In this comedy, the main thing is not the plot, but the hero, the “boastful warrior”. In the old days in Greece there were no professional soldiers, there were militiamen. And then, when the war became a profession, there were dashing mercenaries who went to serve anyone, even to the ends of the world, mostly died, and whoever did not die returned to their homeland rich and boasted of the miracles he saw, and the exploits that he allegedly committed. Such an enriched, rich boastful warrior became a constant character in comedies.
In Plautus his name is the magnificent name of the Pirgopolitan, which means “Tower-winner”. He sits in front of his house and watches as servants clean his armor – “so brighter than the sun!”. With him – a hanger named Khlebogryz, they alone consider how many enemies the Pirgopolitan put in their campaigns: in Scythia, in Persia, only seven thousand, and all in one day! And then in India, he left the elephant’s hand with one left, that is, his leg, and then only half-heartedly! And in general, what a hero he is – and a hero, and brave, and handsome, and how women love him!
In fact, he is a fraud, a coward and a debauchee. This is reported to the public by his slave named Palestrion. Palestrion served in Athens from one young man, and he loved one girl. When the young man was away, this very Pirgopolitan deceived this girl and took him to the city of Ephesus. Palestrion rushed to warn the master, but in the way he was seized by pirates and sold into slavery to the same Pyrgopolitan. However, he managed to send the news to the former owner; he came to Ephesus, settled next door to the warrior of a good old man and secretly sees his beloved. Here is the house of the warrior on the stage, but the old man’s house, they are near, and between them a clever slave easily built a secret passage.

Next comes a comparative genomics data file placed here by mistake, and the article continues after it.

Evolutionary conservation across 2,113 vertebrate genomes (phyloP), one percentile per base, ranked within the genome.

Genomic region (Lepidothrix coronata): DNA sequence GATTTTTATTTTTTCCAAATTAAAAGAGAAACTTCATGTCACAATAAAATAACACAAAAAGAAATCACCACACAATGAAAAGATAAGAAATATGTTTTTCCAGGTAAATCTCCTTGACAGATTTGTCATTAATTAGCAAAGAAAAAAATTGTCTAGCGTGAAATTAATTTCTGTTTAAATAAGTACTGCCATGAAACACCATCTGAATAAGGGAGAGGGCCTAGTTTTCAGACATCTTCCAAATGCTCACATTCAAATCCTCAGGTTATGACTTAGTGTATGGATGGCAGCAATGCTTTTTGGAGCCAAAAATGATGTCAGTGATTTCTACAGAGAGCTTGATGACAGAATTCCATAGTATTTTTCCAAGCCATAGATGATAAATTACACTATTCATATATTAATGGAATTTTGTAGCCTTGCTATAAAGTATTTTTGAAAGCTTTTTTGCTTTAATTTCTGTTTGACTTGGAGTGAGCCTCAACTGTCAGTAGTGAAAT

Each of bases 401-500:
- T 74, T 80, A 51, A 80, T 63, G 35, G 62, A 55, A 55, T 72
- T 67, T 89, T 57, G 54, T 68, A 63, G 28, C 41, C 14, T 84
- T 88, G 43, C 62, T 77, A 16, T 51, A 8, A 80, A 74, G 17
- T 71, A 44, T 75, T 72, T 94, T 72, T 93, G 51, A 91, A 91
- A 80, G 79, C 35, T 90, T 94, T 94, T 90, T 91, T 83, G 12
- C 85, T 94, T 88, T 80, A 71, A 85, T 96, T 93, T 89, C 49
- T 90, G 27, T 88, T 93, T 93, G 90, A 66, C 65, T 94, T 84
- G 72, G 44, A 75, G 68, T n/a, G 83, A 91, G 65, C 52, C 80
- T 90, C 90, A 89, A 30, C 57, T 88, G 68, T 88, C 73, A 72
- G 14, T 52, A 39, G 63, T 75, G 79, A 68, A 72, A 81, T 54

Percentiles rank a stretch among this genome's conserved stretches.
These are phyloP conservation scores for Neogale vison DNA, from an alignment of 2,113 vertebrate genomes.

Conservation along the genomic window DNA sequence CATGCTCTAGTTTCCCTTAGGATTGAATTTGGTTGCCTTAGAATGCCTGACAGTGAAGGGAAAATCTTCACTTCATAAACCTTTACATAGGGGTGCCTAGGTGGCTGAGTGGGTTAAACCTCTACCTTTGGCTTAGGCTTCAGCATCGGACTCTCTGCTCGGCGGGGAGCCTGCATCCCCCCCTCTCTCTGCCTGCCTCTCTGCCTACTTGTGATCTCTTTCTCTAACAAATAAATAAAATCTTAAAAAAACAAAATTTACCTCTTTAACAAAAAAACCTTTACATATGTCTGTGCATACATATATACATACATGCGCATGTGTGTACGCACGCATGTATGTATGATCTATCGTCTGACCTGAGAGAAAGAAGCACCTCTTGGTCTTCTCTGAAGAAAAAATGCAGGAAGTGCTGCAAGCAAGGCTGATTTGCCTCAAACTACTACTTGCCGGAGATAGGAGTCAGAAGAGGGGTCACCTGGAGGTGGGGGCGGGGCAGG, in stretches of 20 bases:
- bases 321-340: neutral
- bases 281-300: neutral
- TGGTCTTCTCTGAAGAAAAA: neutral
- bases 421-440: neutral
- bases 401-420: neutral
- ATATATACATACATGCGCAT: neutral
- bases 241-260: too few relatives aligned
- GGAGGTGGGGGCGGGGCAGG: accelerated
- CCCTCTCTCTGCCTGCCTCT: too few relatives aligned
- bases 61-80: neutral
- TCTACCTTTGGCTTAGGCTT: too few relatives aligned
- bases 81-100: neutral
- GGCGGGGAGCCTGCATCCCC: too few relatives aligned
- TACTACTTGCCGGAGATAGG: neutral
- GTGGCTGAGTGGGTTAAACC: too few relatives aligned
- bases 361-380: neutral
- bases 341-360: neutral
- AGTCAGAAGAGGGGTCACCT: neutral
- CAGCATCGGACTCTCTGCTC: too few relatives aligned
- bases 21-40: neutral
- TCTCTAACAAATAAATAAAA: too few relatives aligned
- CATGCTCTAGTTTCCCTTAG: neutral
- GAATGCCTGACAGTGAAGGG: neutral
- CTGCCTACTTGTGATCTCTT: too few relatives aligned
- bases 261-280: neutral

All would be nice, but another slave soldier peeped for a meeting of lovers, and the old man is very alarmed: a ruffian would not arrange a pogrom for him. “All right,” says Palestrion, “we’ll think up that his girlfriend had a twin sister in Athens, so she settled with her lover with you, old man.” As for the witness, it can be confused and intimidated: from him, after all, the demand, if overlooked. In fact, while the spy is in a hurry with the denunciation, the girl, having made her way through the secret passage, is already at home and is attacking the ill-fated informer as a slanderer; and then, once again having moved to the neighbor, she already shows herself openly and under the guise of her own sister she admires the young man, and at the stupid slave his head goes completely round.
The old neighbor...
Find a hetaera, beautiful and greedy, and give her away for your wife… “-” Why is that? “- the old man is surprised.” Let her pretend that she is in love with the Pyrgopolitanic ears and if she gave me this for him your ring… “- offers a young man.” I do not understand anything, but I believe you: take it, do what you want, “the old man decides.
Heroes easily negotiate with the hetaera; The slave is to the Pyrgopolitan, hands over the ring to him, praises his neighbor, paints her love. The warrior, of course, believes: how not to fall in love with him? Now, therefore, you just need to get rid of the thefted by him, so that the new beauty is not jealous. Perhaps, it’s even good that her sister appeared next door: the warrior decides to give her his mistress from hand to hand, and even generously bestow to keep quiet, and the slave Palestrina for services to give freedom and send them with escorts. A young man appears, betraying myself for the confidant of the mother of both girls; warrior gives him his Athenian, she portrays a great grief: oh, how hard it is for her to part with such a handsome man and hero! The young man with his girlfriend, slave and gifts safely sail to Athens.
Virtue triumphed, but the vice has not yet been punished. However, this will not be long. The hetaera appears and plays, as conceived, the old man’s wife, in love with the Pyrgopolitan. He obediently follows on a date with her in the neighbor’s house. There, an old man with strong slaves jumps at him: “How dare you, damned, drive up to my wife?” He is grabbed, banged, sharpened knife, to emasculate on the spot; with loud screams, the soldier pays off big money from the massacres and, “having limp from beatings”, runs away with disgrace, “I am deceived, I am punished – but, alas, deserved! All the libertines would have done so: they would have become smaller. you to us, the audience, I clap! ” Such morality ends comedy.